God gave the gemstone breastplate to the high priest, Aaron, to help him spiritually discern answers to the people's questions that he asked God while praying in the tabernacle. Exodus 28:30 mentions mystical objects called "Urim and Thummim" (which mean "lights and perfections") that God instructed the Hebrew people to include in the breastplate: "Also put the Urim and the Thummim in the breastplate, so they may be over Aaron’s heart whenever he enters the presence of the Lord. Thus Aaron will always bear the means of making decisions for the Israelites over his heart before the Lord."

In Nelson's New Illustrated Bible Commentary: Spreading the Light of God's Word Into Your Life, Earl Radmacher writes that the Urim and Thummim "were intended as a means of divine guidance for Israel. They involved gems or stones that were either attached to or carried inside the breastplate worn by the high priest when he consulted with God. For this reason, the breastplate is often called the breastplate of judgment or decision. However, while we know that this decision-making system existed, no one knows for sure how it worked. ... Thus, there is a great deal of speculation about the how the Urim and Thummim delivered a verdict [including making various stones light up to represent answers to prayer]. ... However, it is easy to see that in the days before much of the scriptures were written or collected, there was a need for some kind of divine guidance. Today, of course, we have God’s complete written revelation, and therefore have no need of devices such as the Urim and Thummim."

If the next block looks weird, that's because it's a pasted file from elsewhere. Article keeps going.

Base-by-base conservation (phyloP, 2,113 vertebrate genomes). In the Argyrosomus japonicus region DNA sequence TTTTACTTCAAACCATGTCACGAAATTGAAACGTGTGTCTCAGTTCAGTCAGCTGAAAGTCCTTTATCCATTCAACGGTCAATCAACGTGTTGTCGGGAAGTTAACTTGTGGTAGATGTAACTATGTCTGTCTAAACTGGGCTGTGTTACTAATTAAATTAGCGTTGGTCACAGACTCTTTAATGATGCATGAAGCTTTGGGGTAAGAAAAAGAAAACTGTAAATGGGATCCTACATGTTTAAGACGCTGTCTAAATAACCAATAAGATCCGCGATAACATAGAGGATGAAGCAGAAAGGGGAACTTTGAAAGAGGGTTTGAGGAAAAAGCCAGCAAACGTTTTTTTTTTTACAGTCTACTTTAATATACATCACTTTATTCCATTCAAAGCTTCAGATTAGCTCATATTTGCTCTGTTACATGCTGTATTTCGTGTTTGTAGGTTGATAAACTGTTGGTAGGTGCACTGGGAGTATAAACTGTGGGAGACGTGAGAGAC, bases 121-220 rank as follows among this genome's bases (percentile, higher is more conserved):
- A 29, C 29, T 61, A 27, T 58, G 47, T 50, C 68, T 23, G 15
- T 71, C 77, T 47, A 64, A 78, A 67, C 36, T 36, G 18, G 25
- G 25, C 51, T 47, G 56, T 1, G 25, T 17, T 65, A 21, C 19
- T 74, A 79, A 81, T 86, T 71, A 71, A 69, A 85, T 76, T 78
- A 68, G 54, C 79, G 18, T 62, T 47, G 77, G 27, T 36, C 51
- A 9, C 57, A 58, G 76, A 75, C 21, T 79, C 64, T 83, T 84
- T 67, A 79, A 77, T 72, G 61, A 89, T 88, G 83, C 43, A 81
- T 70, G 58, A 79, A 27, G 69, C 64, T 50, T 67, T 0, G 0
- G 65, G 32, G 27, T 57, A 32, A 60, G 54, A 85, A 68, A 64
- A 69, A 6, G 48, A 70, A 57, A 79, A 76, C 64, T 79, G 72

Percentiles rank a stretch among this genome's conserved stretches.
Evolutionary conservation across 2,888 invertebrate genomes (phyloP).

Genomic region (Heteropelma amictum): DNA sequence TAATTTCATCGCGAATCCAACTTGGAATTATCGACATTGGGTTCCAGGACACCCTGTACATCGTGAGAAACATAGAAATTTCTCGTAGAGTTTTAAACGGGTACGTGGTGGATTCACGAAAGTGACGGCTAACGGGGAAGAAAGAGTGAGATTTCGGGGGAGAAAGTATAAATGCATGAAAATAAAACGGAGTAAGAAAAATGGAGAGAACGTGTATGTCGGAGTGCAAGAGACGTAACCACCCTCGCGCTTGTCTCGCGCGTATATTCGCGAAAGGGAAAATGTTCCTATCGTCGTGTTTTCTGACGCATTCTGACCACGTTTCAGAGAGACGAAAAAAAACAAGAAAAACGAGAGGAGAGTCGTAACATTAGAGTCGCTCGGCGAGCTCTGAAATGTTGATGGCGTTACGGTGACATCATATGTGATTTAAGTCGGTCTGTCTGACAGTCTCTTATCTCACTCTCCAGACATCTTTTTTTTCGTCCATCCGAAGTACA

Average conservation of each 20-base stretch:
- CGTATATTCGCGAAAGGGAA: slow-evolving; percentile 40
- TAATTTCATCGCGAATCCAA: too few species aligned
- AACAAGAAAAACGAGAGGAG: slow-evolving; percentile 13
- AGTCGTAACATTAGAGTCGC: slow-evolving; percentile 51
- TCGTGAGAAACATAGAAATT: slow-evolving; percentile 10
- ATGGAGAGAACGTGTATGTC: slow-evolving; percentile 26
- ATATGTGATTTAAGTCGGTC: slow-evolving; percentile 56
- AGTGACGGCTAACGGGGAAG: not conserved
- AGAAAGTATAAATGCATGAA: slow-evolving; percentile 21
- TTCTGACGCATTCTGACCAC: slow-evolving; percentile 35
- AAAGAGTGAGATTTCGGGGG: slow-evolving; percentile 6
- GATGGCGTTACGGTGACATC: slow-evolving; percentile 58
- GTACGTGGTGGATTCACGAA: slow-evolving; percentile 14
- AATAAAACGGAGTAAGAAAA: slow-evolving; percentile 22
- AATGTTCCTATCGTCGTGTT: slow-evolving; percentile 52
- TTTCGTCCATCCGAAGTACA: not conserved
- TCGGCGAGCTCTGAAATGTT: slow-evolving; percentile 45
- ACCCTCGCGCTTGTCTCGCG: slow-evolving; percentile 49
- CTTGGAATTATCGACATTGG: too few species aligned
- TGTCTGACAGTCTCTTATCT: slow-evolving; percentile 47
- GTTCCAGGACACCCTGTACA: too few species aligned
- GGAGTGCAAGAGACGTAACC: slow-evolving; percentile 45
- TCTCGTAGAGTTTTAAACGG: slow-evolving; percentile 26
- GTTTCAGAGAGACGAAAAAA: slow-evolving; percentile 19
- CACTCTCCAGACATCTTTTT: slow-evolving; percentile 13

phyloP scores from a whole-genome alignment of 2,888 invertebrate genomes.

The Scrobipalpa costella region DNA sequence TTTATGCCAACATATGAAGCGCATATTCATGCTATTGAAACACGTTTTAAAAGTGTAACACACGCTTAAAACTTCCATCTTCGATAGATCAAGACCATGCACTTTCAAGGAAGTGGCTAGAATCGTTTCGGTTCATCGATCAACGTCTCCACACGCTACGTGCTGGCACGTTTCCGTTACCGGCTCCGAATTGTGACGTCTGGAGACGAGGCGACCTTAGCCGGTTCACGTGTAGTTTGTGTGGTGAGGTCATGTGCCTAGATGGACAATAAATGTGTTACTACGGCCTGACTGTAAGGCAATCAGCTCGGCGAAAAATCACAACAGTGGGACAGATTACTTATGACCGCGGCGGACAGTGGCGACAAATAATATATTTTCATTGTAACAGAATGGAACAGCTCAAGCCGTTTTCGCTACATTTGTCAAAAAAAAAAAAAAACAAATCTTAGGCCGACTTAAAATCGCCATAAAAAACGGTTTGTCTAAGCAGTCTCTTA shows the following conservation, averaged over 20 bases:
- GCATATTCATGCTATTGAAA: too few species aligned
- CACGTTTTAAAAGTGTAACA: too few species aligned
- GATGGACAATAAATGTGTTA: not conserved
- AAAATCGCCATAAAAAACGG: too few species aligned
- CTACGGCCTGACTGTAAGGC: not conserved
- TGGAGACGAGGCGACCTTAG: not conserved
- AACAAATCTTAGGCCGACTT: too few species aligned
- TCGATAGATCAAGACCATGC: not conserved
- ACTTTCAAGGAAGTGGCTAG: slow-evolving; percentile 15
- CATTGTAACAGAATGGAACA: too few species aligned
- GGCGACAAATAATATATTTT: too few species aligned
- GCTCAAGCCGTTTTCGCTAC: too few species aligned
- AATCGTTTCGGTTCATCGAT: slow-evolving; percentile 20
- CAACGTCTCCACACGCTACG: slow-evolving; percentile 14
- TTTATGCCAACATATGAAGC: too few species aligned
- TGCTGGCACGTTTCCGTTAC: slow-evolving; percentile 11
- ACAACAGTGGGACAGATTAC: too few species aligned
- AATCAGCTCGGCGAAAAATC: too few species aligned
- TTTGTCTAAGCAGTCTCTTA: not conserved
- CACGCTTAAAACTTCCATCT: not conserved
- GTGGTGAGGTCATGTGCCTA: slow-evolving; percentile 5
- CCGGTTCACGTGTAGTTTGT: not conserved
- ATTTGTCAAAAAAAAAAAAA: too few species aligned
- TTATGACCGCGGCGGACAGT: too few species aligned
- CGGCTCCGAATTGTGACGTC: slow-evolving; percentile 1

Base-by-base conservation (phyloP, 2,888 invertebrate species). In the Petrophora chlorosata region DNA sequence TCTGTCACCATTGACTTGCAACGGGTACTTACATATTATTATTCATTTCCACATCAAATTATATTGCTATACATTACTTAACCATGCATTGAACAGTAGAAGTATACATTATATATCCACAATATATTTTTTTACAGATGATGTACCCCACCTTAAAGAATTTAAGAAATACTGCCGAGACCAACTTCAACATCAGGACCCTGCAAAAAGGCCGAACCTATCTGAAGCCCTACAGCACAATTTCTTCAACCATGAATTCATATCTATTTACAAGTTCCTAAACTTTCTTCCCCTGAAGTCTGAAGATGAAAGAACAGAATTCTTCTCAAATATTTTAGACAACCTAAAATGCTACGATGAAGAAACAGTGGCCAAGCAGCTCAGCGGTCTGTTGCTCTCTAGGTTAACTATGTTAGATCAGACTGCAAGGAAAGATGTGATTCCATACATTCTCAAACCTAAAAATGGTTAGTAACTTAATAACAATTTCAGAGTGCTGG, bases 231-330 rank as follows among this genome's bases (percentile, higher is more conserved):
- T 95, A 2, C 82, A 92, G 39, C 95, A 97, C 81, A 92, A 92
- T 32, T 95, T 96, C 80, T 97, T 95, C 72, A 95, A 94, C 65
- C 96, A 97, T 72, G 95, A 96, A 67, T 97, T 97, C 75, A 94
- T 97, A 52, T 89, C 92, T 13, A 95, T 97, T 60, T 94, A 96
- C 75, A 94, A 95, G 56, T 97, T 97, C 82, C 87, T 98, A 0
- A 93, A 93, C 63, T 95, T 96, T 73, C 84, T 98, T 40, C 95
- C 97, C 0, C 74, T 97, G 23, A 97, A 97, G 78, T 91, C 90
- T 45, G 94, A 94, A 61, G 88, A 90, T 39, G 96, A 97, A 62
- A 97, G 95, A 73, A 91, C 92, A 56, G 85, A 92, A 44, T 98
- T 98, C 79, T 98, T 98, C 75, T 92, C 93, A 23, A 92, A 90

Parallels to Gemstones in Heaven